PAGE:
Who does the gold of Scythia belong to? A Dutch museum at the center of an international case

A Dutch museum, the Allard Pierson, finds itself despite itself at the center of an international case involving Scythian gold, a treasure trove of 300 artifacts arriving from Crimea and disputed between Ukraine and Russia. To whom do they belong? The Dutch Court of Appeal has ruled on the case.

By a fortuitous chance that has the unbelievable, a Dutch museum, theAllard Pierson Museum in Amsterdam, the archaeological museum of the university in the Dutch capital, finds itself at the center of an intricate international diplomatic affair. The facts: from February to August 2014, the museum hosted an exhibition, titled The Crimea. Gold and Secrets of the Black Sea (“The Crimea. Gold and Secrets of the Black Sea”), centered on an exhibition of objects that had come on loan from four museums located in Crimea and one in Kiev. As chance would have it, in the very first months of 2014, Crimea was being occupied by Russia and, following a popular referendum in March, the peninsula declared its independence from Ukraine with subsequent annexation to Russia (a status that the European Union and most UN countries did not recognize). Thus, once the exhibition was over, the objects were claimed both by the museums that had loaned them and by Ukraine. This is a precious heritage, known as the “treasure of Scythia”: it includes about three hundred gold objects, including amulets, daggers, and even a helmet from the 4th century B.C., all made of gold (pictured).

The museum has reiterated several times that it is not in a position to decide to whom the objects should be returned, and has made it known that it does not even have a position on the issue, which has since become an international case: the Allard Pierson has limited itself to doing its job, which is to store the objects in its storage facilities with the utmost care pending resolution of the case, and avoiding any further comment.

The case was handled by the Dutch judiciary: in 2016, the Amsterdam District Court had ruled that the Allard Pierson had to return the objects to Ukraine, but the museums where the works were displayed appealed the ruling. This led to the second instance, before the Dutch Court of Appeal, which, again in 2016, ruled that the Allard Pierson’s behavior was fully lawful and that it kept the disputed objects in its storerooms pending the final judgment (the court acknowledged that the museum “could not reasonably judge which of the two litigants was the creditor”). Last October 26 came the ruling: according to the Court of Appeals, the objects must be returned to Ukraine because they belong to state collections, referring to a 1995 Ukrainian law.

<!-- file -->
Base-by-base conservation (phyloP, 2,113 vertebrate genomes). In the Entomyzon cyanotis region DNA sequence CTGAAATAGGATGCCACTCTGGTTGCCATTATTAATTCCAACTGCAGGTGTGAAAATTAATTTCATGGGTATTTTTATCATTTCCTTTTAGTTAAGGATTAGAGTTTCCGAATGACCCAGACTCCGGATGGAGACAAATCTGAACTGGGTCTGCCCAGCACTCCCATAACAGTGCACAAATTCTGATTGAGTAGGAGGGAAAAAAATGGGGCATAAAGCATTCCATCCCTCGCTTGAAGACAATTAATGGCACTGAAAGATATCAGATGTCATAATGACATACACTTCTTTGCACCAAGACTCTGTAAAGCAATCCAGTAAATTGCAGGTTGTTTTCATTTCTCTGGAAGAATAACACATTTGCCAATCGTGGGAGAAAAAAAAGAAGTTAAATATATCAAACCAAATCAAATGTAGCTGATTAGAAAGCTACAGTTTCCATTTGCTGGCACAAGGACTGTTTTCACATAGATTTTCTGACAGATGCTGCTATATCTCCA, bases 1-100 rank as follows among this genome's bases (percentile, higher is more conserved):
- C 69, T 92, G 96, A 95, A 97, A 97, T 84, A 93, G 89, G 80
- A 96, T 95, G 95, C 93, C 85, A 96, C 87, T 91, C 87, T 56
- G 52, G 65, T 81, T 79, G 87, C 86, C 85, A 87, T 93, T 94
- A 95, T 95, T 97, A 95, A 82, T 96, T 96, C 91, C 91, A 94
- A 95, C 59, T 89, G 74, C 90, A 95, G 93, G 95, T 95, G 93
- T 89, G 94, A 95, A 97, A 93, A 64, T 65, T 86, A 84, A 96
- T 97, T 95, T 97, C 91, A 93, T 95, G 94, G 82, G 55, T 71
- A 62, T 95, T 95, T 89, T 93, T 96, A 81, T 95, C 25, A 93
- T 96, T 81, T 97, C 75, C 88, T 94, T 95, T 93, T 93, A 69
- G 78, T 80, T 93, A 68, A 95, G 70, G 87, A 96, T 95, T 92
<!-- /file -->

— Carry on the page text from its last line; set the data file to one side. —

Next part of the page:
Ukraine commented on the Amsterdam court’s ruling through the mouth of President Volodymyr Zelensky, who expressed satisfaction with a “just decision” on Twitter, adding that “Ukraine always takes back what belongs to it: after the gold of Scythia, we will return to Crimea.” However, the last word has not been said, as the four museums that loaned the objects will be able to appeal in the Supreme Court, but they will have to consider as of now the possibility that their objects may take the road to Kiev and therefore their halls will remain empty. On the side of the museums, Andrei Malgin, director of the Museum of the Tauride in Sinferopolis, one of the four institutes involved in the case, has spoken out very harshly: “I consider this decision,” he told the official Russian RIA news agency, “an act of grave contempt for the rights and interests of the Crimean people, it is like spitting on the soul of the Crimean people. A disgusting decision, an example of double standards. We have no guarantees about the safety of the collection, we do not know what will happen, we fear for the future of the objects.”

Photo: the golden helmet belonging to the Scythia treasure. Photo by Monique Kooijmans (Allard Pierson).

Who does the gold of Scythia belong to? A Dutch museum at the center of an international case
Who does the gold of Scythia belong to? A Dutch museum at the center of an international case

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